This England side seems to have an obsession for making history. On the third day of the final Ashes test at Sydney, Cook and Bell made some individual records and together set their side on the path to a first Ashes series win in Australia for 24 years.

Australia couldn't stop the flow of runs, with Cook and Bell adding 154 runs for the sixth wicket, before Matt Prior joined in on the action stitching 107 with Bell for the seventh.

Cook's 189 gave him 766 series runs, which is the second highest for an English batsman in the Ashes, behind Wally Hammond's 905 in 1928-29 series. He also passed 1000 first-class runs on tours.

Ian Bell, who came on after the dismissals of night watchman Anderson (7) and Collingwood (13), oozed class with his 115, finally getting his first century in an Ashes series. However, he was lucky to stay at the crease after his inside-edge, when on 67, was caught behind and was deemed out, before the decision was overturned on review though there was no conclusive evidence.

He was then dropped by Steven Smith when on 84 as his firm return was too quick for the spinner to react to. Cook was also fortunate to stay long enough to make his century. Understandably nervous when on 99, he turned Beer to Phillip Hughes at short-leg. However, doubts remained whether the ball had carried and he was rightly reprieved on referral.

Close-calls and controversies apart, the two played a majestic innings, all but ensuring England their first series win down under. They gorged on the second new ball, taken shortly before lunch, with Bell timing cover drives to near-perfection making life difficult for Hilfenhaus, Siddle and Beer.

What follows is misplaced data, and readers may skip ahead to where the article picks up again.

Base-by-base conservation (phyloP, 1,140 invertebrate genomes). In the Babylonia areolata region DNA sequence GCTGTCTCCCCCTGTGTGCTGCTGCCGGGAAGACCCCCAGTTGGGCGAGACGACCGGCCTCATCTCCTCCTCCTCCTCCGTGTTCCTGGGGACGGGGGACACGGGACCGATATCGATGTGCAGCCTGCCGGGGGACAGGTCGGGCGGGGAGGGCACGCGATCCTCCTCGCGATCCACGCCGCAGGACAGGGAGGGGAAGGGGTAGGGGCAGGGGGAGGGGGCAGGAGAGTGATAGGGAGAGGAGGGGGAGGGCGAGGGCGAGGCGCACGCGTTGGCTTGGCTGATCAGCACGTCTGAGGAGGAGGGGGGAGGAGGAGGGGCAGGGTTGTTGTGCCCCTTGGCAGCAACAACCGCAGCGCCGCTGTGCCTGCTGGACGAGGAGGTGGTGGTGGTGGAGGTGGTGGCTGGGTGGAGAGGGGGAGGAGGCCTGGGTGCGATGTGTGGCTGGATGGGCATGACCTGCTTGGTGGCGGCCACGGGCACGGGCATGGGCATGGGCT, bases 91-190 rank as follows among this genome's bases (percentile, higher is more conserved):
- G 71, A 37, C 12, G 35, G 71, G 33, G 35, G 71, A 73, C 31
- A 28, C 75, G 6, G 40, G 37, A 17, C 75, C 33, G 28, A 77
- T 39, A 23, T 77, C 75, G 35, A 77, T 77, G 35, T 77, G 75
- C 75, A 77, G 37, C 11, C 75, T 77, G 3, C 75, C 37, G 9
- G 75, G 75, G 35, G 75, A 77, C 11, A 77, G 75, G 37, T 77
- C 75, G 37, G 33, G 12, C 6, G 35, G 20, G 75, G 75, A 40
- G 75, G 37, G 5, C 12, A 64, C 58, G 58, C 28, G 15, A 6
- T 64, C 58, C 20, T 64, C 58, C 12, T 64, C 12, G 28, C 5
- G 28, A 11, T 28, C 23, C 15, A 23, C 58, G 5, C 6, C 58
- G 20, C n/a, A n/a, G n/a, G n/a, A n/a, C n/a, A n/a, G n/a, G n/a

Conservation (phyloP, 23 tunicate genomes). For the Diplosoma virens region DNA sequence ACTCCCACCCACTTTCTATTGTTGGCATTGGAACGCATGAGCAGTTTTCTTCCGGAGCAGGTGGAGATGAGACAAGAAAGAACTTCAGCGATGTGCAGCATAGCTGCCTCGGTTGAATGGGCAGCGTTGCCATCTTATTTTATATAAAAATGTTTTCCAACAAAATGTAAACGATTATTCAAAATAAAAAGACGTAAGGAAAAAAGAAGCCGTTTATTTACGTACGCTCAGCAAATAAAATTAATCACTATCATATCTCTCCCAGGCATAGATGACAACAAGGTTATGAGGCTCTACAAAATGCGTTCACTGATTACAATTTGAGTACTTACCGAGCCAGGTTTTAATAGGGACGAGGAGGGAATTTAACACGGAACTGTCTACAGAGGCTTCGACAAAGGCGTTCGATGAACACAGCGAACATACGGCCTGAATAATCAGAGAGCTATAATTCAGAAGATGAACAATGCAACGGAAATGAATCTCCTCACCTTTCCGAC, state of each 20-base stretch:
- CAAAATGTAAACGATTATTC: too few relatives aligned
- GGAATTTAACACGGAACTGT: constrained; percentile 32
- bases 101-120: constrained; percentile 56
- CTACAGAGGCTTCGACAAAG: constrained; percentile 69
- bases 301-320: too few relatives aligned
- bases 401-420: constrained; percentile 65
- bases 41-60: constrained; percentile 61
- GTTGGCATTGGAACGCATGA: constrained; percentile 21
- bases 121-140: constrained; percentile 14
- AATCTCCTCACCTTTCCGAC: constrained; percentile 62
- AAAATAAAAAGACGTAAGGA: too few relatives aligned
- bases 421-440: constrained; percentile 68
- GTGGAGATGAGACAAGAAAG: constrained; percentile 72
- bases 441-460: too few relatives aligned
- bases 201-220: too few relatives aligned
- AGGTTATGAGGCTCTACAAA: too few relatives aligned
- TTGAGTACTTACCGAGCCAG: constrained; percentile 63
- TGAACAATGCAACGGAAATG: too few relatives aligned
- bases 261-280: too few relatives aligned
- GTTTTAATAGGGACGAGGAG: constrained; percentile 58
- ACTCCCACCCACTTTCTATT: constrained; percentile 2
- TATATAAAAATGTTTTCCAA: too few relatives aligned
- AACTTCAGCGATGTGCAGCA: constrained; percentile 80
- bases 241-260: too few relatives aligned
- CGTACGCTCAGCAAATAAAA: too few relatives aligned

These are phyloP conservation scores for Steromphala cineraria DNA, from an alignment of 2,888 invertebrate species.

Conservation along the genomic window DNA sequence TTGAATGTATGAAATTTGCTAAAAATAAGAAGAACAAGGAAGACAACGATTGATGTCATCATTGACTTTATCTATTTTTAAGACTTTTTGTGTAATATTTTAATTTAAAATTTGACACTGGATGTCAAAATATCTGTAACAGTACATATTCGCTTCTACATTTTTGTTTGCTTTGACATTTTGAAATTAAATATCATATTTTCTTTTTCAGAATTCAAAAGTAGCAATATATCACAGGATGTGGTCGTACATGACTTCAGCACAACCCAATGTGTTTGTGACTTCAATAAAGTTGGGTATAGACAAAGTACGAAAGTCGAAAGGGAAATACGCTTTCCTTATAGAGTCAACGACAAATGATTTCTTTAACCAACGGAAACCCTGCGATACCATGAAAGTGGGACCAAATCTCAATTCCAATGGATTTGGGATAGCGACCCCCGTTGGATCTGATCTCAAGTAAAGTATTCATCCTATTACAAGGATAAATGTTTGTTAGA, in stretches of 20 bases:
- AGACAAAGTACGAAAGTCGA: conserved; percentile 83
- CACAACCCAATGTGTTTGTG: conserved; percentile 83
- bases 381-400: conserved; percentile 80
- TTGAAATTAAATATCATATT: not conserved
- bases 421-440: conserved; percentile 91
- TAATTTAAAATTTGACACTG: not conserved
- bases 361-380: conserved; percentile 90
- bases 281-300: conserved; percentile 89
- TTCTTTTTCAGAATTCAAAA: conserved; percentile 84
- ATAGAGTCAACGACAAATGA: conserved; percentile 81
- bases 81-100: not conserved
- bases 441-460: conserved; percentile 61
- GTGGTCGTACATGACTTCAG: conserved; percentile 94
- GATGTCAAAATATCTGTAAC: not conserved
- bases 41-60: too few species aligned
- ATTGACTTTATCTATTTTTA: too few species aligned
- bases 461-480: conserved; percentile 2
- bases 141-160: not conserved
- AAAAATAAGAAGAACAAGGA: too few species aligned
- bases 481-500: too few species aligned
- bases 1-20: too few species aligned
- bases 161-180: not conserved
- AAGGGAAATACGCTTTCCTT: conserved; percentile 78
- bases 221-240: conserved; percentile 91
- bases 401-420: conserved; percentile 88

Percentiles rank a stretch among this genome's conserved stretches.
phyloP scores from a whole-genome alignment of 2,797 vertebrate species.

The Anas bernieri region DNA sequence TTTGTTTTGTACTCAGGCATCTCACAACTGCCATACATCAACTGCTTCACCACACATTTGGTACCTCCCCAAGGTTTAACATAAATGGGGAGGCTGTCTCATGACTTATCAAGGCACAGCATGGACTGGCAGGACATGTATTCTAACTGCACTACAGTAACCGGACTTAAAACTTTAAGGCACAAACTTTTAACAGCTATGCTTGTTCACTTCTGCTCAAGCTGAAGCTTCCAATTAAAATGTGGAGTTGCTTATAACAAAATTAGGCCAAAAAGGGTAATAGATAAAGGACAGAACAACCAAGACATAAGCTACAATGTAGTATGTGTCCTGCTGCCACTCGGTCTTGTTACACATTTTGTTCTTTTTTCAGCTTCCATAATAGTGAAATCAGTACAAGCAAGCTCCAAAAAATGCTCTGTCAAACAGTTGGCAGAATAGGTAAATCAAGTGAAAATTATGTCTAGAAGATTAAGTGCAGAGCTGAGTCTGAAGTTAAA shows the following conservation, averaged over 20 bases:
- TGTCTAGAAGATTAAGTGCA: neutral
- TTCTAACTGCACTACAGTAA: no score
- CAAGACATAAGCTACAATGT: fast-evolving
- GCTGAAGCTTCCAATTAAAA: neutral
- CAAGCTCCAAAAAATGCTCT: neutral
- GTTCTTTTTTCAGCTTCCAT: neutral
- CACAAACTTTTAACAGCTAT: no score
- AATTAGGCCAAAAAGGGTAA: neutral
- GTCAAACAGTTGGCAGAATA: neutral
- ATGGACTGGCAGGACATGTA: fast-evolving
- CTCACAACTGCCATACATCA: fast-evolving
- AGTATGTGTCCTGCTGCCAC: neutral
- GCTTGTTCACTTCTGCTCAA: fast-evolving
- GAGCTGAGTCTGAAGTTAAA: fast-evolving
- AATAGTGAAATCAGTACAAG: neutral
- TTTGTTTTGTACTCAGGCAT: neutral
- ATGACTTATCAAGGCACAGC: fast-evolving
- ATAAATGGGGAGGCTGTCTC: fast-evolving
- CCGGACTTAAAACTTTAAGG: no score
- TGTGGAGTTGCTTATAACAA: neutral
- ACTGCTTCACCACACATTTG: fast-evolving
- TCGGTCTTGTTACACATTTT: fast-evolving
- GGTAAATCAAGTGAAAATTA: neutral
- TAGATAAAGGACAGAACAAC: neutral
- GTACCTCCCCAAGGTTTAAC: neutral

Cook looked well on his way to making a double ton but walked back 11 runs short when he edged Watson to Hussey at gully. If Australia had hoped for a revival, it failed to materialize. Matt Prior continued the flow of runs, making 107 for the seventh wicket with Bell. Bell was cautious in his 90s. However, he soon passed the three figure mark, touching Smith through the covers with good use of his feet. He seemed mentally drained though, and his innings came to an end when he edged Johnson to Clarke at first slip.

Bad light soon had the umpires talking and on stumps, England lead by 208 runs with 3 wickets remaining in the 1st innings. It was a crucial day of cricket, and with their merciless batting, England look set to take the series. Only the performance of Collingwood, yet to climb out of his slump, will mar English moods.